Health and care services

Joining up mental health

21434187_l Four important transition points have been identified by the Australian Department of Health in a bid to ensure consistent care for patients with mental health needs.

Psychiatry is often viewed as a secondary discipline to surgery by health professionals. As The Economist highlighted in August, patients with depression may be at greater risk than those presenting a fracture but often receive much less attention in A&E departments.

The Australian national mental health policy states that care is most likely to be interrupted after a patient presents themselves at A&E, when they are discharged from hospital, and at the points of referral from public mental health services to general practitioners and between public and private mental health specialists.

“Better linkage and co-ordination is needed between clinical services within the health sector to ensure that the person is not ‘lost’ at critical transition points,” it states.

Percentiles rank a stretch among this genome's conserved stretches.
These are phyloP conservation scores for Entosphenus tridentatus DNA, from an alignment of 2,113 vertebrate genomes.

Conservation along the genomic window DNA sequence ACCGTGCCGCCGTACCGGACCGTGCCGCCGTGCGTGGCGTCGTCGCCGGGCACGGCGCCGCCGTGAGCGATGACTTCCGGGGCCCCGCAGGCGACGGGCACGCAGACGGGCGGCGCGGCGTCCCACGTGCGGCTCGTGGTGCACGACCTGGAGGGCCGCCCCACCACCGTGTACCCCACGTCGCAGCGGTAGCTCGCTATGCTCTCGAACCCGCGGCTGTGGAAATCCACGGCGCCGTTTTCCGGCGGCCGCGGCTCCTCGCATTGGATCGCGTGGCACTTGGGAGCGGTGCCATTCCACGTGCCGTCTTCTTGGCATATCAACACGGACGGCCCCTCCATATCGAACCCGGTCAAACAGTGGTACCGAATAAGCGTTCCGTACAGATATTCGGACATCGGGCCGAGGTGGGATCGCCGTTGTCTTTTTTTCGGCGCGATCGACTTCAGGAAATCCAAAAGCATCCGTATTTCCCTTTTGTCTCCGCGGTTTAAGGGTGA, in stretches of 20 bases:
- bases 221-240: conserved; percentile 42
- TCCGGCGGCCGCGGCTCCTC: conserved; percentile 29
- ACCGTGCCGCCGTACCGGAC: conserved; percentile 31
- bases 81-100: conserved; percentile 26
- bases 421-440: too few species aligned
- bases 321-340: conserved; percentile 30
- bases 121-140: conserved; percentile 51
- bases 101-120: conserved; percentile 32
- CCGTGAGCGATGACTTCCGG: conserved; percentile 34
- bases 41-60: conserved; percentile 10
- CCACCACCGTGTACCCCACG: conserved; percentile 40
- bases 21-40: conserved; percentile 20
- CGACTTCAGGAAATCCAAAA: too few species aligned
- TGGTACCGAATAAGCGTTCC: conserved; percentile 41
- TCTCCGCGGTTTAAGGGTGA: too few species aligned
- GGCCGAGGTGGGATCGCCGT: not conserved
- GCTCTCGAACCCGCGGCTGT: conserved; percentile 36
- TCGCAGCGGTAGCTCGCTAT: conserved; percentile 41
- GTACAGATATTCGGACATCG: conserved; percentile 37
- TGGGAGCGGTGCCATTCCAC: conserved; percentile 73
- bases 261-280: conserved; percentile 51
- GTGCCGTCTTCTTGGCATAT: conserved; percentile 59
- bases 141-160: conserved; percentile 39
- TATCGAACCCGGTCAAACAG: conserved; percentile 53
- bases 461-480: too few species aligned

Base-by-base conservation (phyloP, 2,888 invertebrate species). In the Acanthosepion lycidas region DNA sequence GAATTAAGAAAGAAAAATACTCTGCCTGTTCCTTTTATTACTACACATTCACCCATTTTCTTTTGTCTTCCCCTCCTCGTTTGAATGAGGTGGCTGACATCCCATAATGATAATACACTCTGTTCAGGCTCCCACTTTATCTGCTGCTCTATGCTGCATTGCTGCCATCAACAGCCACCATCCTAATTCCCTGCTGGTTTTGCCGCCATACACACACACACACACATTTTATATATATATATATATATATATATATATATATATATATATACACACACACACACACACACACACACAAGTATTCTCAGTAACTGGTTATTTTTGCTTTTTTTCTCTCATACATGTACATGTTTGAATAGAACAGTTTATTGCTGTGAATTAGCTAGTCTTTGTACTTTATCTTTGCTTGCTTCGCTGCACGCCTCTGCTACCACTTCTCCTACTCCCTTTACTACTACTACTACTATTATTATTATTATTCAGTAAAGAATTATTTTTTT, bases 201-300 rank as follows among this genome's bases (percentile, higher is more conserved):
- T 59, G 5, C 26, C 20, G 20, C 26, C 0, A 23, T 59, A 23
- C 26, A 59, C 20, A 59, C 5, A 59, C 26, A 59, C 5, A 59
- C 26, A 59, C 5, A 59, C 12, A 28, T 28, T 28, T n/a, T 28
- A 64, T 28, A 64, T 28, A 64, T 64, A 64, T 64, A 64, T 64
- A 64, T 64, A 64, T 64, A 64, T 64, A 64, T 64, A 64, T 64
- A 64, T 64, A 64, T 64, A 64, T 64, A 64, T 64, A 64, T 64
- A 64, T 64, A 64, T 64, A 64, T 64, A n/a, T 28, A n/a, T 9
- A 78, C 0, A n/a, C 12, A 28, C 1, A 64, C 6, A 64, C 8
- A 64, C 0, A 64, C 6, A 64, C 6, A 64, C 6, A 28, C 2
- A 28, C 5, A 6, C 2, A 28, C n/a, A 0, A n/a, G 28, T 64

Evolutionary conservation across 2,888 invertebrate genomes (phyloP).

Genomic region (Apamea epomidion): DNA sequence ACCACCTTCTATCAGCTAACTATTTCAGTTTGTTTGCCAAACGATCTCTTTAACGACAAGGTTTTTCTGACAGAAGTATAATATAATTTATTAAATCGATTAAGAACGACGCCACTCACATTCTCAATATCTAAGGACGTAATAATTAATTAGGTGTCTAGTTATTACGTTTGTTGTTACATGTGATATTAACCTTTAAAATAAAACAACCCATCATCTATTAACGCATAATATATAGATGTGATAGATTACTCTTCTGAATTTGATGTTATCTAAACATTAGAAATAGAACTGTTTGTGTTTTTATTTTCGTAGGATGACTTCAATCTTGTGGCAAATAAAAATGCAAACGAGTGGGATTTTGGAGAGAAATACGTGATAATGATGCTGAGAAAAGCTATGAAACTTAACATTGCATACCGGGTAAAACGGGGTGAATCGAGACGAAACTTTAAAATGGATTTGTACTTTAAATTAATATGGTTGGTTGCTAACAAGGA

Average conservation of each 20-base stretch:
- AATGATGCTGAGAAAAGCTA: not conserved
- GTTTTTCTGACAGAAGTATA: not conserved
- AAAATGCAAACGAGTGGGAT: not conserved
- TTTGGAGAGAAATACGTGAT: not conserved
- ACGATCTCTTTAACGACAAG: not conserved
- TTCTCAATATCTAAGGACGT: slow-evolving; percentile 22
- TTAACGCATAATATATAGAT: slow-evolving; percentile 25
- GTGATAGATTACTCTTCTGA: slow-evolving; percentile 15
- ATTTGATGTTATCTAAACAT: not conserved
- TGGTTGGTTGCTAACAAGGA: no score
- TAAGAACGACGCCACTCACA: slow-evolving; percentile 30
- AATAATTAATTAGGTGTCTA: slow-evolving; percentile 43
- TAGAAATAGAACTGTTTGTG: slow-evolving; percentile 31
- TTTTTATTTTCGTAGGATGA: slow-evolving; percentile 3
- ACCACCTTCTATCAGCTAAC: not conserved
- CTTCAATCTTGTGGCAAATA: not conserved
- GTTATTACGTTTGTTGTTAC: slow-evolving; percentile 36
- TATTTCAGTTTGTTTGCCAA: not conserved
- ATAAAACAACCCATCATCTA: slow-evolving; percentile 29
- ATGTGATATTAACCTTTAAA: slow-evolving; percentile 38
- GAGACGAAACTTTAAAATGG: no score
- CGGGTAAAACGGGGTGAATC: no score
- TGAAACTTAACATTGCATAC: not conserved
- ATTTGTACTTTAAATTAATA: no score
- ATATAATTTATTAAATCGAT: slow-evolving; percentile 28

Australia has had a national policy in place since 1992 and it was last updated in 2009. Access to the right care at the right time is prioritised. Most aspects of care, it states, should be provided in the community, including emergency intervention and acute treatment. A core of in-patient services should also be maintained, including acute and non-acute care.

The policy also emphasised that many people with mental health problems have needs for care that extend beyond clinical treatment, including supported accommodation, stable housing, and community services focusing on employment, income support, education and families.

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Eolas ad.indd

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